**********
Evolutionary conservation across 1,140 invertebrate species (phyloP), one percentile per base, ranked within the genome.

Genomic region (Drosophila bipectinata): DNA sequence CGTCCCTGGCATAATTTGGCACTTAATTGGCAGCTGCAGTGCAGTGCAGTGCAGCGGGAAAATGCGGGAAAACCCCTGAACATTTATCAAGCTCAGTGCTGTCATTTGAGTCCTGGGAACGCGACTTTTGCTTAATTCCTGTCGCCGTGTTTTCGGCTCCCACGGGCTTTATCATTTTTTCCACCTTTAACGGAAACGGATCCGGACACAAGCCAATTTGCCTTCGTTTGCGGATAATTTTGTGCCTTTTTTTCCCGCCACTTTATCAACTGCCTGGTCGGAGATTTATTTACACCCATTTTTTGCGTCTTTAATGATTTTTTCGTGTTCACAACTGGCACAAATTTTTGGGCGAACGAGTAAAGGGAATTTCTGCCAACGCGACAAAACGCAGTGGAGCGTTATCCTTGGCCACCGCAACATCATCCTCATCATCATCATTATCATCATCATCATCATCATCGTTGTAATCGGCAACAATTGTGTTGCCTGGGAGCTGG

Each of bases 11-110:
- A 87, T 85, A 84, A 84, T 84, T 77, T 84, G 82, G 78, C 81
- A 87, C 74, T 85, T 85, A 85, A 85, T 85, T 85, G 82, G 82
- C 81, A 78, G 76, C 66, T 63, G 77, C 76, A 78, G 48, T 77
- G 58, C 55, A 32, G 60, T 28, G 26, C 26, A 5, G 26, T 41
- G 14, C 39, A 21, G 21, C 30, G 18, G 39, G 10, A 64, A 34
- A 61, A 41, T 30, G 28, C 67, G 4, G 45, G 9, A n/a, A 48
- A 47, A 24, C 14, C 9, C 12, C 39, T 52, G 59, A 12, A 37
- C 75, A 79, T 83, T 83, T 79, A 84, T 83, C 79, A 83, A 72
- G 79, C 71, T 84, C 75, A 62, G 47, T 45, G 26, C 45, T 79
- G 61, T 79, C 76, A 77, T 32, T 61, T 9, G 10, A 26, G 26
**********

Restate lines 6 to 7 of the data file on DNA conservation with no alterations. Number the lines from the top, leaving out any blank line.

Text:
- C 81, A 78, G 76, C 66, T 63, G 77, C 76, A 78, G 48, T 77
- G 58, C 55, A 32, G 60, T 28, G 26, C 26, A 5, G 26, T 41